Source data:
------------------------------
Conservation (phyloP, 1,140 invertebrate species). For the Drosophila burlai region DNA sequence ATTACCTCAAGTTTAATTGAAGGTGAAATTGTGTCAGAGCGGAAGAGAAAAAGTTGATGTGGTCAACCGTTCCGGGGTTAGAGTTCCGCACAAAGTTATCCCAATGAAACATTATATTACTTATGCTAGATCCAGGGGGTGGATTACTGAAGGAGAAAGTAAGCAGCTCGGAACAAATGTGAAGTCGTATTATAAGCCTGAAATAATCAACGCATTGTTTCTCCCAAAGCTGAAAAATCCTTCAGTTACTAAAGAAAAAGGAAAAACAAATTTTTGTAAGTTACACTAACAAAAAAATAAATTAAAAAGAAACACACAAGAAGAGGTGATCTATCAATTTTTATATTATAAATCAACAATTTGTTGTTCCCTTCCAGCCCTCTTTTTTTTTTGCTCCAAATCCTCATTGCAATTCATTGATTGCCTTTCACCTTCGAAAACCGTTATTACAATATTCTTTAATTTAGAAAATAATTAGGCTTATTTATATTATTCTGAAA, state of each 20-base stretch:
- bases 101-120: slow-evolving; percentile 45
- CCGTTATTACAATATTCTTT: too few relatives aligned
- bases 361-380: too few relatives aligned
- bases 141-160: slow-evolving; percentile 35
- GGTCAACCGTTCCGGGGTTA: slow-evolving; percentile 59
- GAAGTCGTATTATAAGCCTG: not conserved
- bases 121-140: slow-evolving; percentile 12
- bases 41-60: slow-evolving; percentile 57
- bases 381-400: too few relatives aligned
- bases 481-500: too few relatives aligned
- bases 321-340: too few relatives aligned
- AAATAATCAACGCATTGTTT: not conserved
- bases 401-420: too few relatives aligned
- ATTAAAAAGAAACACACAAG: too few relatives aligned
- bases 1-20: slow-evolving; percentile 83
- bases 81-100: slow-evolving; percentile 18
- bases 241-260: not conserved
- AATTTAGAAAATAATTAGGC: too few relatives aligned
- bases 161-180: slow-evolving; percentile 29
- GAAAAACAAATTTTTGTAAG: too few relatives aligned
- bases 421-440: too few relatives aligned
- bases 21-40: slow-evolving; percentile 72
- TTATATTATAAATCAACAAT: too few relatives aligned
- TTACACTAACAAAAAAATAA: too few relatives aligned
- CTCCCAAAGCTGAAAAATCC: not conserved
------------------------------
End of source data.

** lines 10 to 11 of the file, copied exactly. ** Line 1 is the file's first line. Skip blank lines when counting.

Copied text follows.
- bases 381-400: too few relatives aligned
- bases 481-500: too few relatives aligned